In an increasingly connected world, we run the risk of information overload. We are networked to society and to our peers like never before, bombarded with constant attempts to grab our attention, to interact at an unprecedented level. And that’s just our social networks.
Work is always at our fingertips too, accessed with a quick swipe to the right or the click of a button. The temptation to fire off a few quick emails before bed is a strong one, after all, who isn’t in search of that elusive prize for a job well done, the empty inbox?
Connectivity, as we have now, has its upsides, of course. Yet an important distinction should be drawn between being continually busy like we seem to be with our devices to hand, and being truly productive. Because the two do not always come hand in hand.
In an essay for the New York Times, Tim Kreider wonders if we’re addicted to this busyness and writes that: “The space and quiet that idleness provides is a necessary condition for standing back from life and seeing it whole … it is, paradoxically, necessary to getting any work done.”
Unwinding is important and it’s been proven time and again that those who take time to unwind, relax, and simply be idle for brief periods of time, benefit from increased productivity and acuity afterwards.
And so, with Christmas holidays looming large and the added pressures of the season ahead, which for many of us include end-of-year deadlines approaching at an ominous pace, why shouldn’t we put aside our inboxes and reap the rewards of relaxing?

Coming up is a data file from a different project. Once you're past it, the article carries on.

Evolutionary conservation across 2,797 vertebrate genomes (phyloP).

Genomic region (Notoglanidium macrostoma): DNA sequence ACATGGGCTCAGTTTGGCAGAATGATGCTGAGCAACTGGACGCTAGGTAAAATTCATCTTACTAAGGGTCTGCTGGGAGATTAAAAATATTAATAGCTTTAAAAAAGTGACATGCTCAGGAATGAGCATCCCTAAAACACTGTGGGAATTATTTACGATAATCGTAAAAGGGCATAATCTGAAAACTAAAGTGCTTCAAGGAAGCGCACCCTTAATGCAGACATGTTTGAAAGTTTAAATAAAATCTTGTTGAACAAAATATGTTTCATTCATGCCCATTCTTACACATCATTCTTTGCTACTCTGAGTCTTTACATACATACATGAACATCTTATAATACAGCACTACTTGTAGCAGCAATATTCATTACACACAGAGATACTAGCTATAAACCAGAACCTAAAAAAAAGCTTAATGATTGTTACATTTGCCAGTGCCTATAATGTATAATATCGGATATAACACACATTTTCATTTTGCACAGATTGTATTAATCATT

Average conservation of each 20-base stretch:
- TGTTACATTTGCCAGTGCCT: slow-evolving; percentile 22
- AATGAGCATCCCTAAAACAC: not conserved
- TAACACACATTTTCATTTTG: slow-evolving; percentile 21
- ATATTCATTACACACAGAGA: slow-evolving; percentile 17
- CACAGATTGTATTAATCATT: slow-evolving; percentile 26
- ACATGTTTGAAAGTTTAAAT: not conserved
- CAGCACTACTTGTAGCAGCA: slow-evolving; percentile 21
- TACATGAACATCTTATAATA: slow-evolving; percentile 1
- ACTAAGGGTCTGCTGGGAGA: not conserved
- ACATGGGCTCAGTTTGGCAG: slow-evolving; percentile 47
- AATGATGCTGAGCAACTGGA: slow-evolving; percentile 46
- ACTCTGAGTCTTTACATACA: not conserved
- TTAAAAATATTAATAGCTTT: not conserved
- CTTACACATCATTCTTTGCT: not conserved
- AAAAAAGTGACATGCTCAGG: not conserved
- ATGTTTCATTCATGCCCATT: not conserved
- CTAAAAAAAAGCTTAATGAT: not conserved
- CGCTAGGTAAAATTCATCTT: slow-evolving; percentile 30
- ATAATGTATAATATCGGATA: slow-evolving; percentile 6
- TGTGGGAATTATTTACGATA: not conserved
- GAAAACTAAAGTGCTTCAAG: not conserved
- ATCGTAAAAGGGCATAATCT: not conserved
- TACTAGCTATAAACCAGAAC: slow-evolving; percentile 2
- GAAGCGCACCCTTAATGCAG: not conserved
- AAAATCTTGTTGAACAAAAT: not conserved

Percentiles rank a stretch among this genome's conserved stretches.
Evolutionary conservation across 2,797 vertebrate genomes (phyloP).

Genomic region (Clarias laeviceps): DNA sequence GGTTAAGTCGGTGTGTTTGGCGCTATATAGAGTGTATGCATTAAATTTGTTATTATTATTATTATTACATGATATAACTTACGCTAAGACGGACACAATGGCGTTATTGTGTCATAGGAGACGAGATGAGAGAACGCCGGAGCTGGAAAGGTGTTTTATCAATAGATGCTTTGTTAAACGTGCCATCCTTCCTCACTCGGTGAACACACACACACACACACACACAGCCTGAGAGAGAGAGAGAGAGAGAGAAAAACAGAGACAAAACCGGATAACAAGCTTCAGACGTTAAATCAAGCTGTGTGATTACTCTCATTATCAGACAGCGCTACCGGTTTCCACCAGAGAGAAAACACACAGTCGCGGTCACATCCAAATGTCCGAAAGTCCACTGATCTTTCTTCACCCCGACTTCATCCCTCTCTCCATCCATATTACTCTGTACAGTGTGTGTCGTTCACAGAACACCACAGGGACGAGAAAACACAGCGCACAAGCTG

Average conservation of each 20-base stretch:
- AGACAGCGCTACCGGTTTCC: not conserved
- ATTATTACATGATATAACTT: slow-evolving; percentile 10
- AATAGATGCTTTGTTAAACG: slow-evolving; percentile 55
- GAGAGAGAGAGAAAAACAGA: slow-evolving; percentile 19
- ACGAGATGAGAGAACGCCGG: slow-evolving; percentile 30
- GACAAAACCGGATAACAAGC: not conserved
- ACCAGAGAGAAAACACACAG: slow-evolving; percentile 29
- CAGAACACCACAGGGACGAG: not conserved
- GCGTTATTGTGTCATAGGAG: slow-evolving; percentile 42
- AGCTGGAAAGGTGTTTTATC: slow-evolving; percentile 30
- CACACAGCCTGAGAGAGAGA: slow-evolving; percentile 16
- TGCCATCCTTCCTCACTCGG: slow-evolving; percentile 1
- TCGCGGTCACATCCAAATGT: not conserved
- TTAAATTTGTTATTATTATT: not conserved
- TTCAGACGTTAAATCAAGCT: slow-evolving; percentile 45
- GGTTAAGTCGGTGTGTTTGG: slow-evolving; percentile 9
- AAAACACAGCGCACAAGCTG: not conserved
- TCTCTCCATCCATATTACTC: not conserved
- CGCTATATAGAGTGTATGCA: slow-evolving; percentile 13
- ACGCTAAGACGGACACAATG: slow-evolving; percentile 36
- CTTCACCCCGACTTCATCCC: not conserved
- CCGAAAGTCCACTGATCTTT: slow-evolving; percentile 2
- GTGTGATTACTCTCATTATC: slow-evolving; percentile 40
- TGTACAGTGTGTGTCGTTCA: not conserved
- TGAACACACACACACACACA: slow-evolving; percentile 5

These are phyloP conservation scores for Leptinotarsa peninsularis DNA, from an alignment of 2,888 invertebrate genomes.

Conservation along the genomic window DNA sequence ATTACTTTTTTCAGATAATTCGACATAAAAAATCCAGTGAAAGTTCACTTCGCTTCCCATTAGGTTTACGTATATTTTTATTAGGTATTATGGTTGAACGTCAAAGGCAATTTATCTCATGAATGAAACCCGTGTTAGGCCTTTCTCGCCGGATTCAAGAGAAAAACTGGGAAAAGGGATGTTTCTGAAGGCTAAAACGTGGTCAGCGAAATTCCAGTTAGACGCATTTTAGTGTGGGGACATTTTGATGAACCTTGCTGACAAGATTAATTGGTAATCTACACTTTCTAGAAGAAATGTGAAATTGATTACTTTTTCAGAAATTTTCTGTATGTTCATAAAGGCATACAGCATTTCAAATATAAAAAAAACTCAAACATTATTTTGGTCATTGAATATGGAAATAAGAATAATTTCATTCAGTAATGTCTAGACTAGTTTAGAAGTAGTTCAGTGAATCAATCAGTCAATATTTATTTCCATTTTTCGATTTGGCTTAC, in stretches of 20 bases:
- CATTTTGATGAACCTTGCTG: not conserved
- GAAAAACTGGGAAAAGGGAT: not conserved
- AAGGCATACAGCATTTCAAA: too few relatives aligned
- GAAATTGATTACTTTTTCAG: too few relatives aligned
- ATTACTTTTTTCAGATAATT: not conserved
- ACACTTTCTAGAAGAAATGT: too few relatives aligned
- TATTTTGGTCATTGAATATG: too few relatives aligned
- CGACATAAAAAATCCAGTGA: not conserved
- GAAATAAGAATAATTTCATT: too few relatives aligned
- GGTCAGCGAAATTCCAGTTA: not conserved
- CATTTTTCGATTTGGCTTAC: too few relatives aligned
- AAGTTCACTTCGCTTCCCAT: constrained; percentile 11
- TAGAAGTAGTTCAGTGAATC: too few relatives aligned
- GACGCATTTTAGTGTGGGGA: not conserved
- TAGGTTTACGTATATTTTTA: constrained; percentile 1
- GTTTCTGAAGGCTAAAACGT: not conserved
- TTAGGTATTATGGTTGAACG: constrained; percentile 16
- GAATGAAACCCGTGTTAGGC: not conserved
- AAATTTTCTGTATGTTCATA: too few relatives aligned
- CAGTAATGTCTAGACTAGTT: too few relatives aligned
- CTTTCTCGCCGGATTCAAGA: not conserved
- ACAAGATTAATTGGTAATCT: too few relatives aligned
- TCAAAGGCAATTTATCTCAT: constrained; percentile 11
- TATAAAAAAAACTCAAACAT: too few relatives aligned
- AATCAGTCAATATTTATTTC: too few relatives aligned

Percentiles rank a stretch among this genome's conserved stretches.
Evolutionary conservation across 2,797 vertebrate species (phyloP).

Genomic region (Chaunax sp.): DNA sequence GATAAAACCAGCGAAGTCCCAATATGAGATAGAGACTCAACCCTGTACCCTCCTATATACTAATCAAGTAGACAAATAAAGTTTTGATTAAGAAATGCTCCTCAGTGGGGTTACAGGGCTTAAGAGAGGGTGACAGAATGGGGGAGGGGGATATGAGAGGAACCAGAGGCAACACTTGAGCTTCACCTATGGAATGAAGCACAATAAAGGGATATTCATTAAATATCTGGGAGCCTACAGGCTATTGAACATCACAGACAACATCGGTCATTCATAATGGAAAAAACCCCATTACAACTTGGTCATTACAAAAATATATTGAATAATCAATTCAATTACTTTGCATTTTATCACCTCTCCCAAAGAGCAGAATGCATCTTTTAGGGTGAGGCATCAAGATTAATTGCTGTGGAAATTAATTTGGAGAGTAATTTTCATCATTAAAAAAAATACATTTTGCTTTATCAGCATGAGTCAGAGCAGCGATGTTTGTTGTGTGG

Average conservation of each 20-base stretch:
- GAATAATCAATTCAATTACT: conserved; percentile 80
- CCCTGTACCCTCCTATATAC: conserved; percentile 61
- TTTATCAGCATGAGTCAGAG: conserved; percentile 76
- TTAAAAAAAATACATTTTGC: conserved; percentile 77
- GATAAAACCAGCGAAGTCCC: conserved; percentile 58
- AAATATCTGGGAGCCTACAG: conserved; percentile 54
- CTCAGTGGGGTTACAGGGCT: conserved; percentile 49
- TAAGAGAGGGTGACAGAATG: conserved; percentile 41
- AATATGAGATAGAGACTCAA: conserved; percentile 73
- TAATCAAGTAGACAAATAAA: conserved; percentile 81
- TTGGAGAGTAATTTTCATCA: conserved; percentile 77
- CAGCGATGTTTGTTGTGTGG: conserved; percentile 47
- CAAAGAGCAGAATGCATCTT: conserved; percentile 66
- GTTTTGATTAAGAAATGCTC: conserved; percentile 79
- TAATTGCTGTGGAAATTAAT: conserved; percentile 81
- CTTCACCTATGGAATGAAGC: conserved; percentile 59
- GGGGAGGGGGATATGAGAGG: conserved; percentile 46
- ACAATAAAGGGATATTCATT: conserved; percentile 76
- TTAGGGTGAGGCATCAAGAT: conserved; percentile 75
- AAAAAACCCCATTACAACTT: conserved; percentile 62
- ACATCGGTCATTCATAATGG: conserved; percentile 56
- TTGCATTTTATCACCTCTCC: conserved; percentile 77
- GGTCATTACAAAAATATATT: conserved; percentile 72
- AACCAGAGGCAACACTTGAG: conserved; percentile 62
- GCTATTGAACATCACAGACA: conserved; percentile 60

As an added bonus, these rewards are simple and enjoyable to obtain. Try getting home from work, avoid all phones, tablets, and laptops for an hour while you kick back on the sofa, feet up and slippers on. Or perhaps indulge in a long hot bath after the children have gone to bed – it’s a well-known fact that small children are drawn to parents in bathrooms like moths are to patio lamps.
Unwinding can take many forms. For some it might be reading a chapter or two in a favourite novel, goofily playing with the family dog, or taking a meandering walk in the park. Others might find their downtime in a quiet drink with friends or loved ones, as James Joyce wrote in ‘Dubliners’: “The light music of whisky falling into glasses made an agreeable interlude.”
No matter the activity (or lack thereof) the objective of your interlude remains the same: achieve nothing for a brief period of time.
Here at SHEPHY®, we’re dedicated to relaxation, to helping you to unwind, and to the comforts of home. That’s why when you slip on your pure Merino wool SHEPHYs, you’re stepping out of the pressures of life and into a different space entirely. It’s your own personal interlude. We suggest you enjoy it, with or without the whiskey.